John Calvin’s commentaries on Scripture are always so insightful and practical. Today I was reading his comments on 1 Timothy 5:19, which says this: “Do not receive an accusation against an elder except on the basis of two or three witnesses.” Calvin explains why it is so important for there to be no presumption of guilt but a presumption of innocence unless or until adequate evidence is brought forth to prove the charge against the elder.
Calvin also points out that Paul’s instructions for disciplining an elder are in fact the same as the Bible’s instructions for disciplining any member of the congregation. This high bar of proof is not merely for office holders. It is for every member of Christ’s church. No Christian is to be presumed guilty on the basis of a single accusation against him. On the contrary, for all members every charge must be established on the basis of two or three witnesses (Matthew 18:16). Calvin argues that this standard is “common to all” and that “God lays down, authoritatively, this law as applicable to all cases, that they shall be decided ‘by the mouth of two or three witnesses.'”
Paul singles out elders in 1 Timothy 5 not because their interests are more important than anyone else’s but because their office and work make them prime targets for false accusations. Nevertheless, when they do sin and refuse to repent, they are subject to the same discipline that any other lay Christian would be subject to. And so Paul commands, “maintain these principles without bias, doing nothing in a spirit of partiality” (1 Timothy 5:21). Justice and due process are owed to all, and no one gets special treatment because of their office or lack of it. Nor is anyone to get worse treatment because of their office or lack of it. God’s law provides the standard no matter who we are dealing with (Deuteronomy 19:17).
Calvin’s comments are below the jump.
After having commanded that salaries should be paid to pastors, he likewise instructs Timothy not to allow them to be assailed by calumnies, or loaded with any accusation but what is supported by sufficient proof. But it may be thought strange, that he represents, as peculiar to elders, a law which is common to all. God lays down, authoritatively, this law as applicable to all cases, that they shall be decided “by the mouth of two or three witnesses.” (Deut. 17:6; Matt. 18:16.) Why then does the Apostle protect elders alone by this privilege, as if it were peculiar to them, that their innocence shall be defended against false accusations?
I reply, this is a necessary remedy against the malice of men; for none are more liable to slanders and calumnies than godly teachers. Not only does it arise from the difficulty of their office, that sometimes they either sink under it, or stagger, or halt, or blunder, in consequence of which wicked men seize many occasions for finding fault with them; but there is this additional vexation, that, although they perform their duty correctly, so as not to commit any error whatever, they never escape a thousand censures. And this is the craftiness of Satan, to draw away the hearts of men from ministers, that instruction may gradually fall into contempt. Thus not only is wrong done to innocent persons, in having their reputation unjustly wounded, (which is exceedingly base in regard to those who hold so honourable a rank,) but the authority of the sacred doctrine of God is diminished.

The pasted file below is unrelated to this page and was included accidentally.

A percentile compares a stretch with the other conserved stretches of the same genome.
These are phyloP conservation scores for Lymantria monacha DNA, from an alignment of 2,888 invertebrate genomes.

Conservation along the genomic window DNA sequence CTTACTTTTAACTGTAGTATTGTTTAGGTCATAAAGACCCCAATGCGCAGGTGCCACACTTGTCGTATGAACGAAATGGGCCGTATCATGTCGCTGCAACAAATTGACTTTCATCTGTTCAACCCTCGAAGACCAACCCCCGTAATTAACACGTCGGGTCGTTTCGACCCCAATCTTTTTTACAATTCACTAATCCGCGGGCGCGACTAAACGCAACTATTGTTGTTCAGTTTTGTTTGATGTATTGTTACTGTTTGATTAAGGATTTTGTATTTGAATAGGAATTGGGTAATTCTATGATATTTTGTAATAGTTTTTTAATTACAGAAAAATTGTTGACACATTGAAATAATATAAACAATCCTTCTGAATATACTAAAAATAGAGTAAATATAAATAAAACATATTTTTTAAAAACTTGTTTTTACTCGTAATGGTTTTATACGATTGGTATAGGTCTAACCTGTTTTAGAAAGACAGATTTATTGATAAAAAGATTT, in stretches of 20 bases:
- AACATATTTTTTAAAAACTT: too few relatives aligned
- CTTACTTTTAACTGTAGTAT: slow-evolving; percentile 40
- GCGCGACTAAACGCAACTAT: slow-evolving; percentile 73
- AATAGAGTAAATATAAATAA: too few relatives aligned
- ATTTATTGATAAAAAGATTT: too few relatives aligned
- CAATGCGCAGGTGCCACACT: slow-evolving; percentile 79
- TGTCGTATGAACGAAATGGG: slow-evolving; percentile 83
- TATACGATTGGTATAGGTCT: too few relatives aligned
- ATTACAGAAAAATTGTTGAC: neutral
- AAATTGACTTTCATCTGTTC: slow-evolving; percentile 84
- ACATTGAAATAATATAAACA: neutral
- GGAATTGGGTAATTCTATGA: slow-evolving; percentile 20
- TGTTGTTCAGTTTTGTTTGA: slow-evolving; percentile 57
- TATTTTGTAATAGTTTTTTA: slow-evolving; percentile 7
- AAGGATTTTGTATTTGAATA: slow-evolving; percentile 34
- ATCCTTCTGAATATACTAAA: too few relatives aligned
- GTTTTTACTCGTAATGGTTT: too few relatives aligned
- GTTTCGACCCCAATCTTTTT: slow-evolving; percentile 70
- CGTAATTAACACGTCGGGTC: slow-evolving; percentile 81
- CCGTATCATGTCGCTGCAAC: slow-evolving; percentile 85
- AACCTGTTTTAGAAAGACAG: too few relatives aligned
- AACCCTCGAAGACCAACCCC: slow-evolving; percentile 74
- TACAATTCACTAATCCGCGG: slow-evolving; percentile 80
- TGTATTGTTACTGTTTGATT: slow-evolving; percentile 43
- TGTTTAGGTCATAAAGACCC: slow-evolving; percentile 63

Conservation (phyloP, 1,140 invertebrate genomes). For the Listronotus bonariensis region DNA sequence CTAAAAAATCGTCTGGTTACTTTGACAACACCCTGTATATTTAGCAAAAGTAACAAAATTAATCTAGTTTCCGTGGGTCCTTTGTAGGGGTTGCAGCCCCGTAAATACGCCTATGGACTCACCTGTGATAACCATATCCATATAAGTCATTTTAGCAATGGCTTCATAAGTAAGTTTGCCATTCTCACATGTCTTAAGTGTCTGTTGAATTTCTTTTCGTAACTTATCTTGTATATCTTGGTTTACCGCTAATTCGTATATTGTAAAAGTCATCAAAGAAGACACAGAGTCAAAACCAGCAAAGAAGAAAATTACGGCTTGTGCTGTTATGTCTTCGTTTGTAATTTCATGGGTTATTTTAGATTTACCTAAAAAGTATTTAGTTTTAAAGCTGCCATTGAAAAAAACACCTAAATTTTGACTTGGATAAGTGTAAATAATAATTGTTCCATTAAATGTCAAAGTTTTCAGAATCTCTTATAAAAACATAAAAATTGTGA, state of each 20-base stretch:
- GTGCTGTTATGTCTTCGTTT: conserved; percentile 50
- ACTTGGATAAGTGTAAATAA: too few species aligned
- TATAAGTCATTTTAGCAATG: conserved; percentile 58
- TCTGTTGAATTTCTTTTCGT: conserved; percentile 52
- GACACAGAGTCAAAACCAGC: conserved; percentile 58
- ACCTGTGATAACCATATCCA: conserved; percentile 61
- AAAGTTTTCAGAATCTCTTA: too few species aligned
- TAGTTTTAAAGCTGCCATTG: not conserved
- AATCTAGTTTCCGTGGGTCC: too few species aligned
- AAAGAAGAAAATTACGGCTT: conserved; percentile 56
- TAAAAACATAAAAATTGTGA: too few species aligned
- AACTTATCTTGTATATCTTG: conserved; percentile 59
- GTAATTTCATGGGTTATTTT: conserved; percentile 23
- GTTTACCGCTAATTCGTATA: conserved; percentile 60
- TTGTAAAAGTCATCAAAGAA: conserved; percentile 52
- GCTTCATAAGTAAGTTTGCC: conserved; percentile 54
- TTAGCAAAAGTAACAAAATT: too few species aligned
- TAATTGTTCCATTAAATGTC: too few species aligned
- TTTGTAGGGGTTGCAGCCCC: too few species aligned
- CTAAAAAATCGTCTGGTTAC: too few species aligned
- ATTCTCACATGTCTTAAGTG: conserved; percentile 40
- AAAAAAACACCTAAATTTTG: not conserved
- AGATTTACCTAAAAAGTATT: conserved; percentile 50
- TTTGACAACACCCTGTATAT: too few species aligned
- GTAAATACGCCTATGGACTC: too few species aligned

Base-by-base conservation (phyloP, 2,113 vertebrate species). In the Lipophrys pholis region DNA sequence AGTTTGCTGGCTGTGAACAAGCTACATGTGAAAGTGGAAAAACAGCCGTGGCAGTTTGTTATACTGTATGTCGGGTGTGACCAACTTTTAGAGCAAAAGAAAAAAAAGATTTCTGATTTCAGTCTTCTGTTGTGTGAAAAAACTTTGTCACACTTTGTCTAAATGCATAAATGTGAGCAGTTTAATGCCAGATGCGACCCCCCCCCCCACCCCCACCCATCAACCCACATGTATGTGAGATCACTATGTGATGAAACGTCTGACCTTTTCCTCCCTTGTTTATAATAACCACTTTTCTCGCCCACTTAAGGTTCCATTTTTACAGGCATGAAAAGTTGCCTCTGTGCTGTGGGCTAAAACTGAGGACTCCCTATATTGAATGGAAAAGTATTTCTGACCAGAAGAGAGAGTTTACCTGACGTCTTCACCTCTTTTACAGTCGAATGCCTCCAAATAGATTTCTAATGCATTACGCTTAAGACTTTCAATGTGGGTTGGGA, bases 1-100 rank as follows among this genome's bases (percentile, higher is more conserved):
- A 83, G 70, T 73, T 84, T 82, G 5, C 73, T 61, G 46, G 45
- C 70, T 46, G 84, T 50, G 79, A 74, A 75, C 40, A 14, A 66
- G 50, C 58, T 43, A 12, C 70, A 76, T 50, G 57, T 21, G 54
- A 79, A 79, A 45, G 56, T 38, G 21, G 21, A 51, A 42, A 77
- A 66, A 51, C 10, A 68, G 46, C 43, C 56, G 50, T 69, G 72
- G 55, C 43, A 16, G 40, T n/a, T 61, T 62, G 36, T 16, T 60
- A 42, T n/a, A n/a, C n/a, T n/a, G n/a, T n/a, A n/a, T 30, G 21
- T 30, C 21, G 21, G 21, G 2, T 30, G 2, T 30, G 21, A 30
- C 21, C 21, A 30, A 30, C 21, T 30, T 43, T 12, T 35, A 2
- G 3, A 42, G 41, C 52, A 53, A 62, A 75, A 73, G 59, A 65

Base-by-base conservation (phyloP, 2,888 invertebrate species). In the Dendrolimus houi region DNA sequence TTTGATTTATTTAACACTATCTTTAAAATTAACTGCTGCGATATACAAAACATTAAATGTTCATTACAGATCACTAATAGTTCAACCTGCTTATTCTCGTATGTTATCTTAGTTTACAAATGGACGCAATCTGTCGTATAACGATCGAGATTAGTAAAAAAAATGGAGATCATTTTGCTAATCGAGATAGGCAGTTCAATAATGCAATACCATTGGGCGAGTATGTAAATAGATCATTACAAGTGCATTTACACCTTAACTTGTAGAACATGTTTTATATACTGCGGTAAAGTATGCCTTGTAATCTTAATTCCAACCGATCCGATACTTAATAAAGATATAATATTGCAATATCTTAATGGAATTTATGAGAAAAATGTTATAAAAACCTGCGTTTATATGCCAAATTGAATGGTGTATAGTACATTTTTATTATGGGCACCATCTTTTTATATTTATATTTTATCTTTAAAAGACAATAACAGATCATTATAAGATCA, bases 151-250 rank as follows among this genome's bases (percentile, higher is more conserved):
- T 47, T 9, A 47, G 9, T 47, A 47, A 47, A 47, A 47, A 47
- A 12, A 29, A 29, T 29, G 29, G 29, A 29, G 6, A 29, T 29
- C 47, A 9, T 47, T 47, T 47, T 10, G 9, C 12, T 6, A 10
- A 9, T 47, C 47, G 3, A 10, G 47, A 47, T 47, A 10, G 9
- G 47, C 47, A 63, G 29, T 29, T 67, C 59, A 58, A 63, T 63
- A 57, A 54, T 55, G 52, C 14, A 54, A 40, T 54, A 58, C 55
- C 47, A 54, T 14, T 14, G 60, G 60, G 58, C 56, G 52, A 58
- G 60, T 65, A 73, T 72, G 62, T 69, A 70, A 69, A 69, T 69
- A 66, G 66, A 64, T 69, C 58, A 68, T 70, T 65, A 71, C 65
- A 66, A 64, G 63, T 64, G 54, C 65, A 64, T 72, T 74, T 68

And this is what Satan, as I have said, chiefly labours to accomplish; for not only is the saying of Plato true in this instance, that “the multitude are malicious, and envy those who are above them,” but the more earnestly any pastor strives to advance the kingdom of Christ, so much the more is he loaded with envy, and so much the fiercer are the assaults made on him. Not only so, but as soon as any charge against the ministers of the word has gone abroad, it is believed as fully as if they were already convicted. This is not merely owing to the higher degree of moral excellence which is demanded from them, but because almost all are tempted by Satan to excessive credulity, so that, without making any inquiry, they eagerly condemn their pastors, whose good name they ought rather to have defended.
On good grounds, therefore, Paul opposes so heinous iniquity, and forbids that elders shall be subjected to the slanders of wicked men till they have been convicted by sufficient proof. We need not wonder, therefore, if they whose duty it is to reprove the faults of all, to oppose the wicked desires of all, and to restrain by their severity every person whom they see going astray, have many enemies. What, then, will be the consequence, if we shall listen indiscriminately to all the slanders that are spread abroad concerning them?
Source: John Calvin, Commentaries on the Epistles to Timothy, Titus, and Philemon, trans. William Pringle, Calvin’s Commentaries 21 (Grand Rapids: Baker, 1999), 140–141.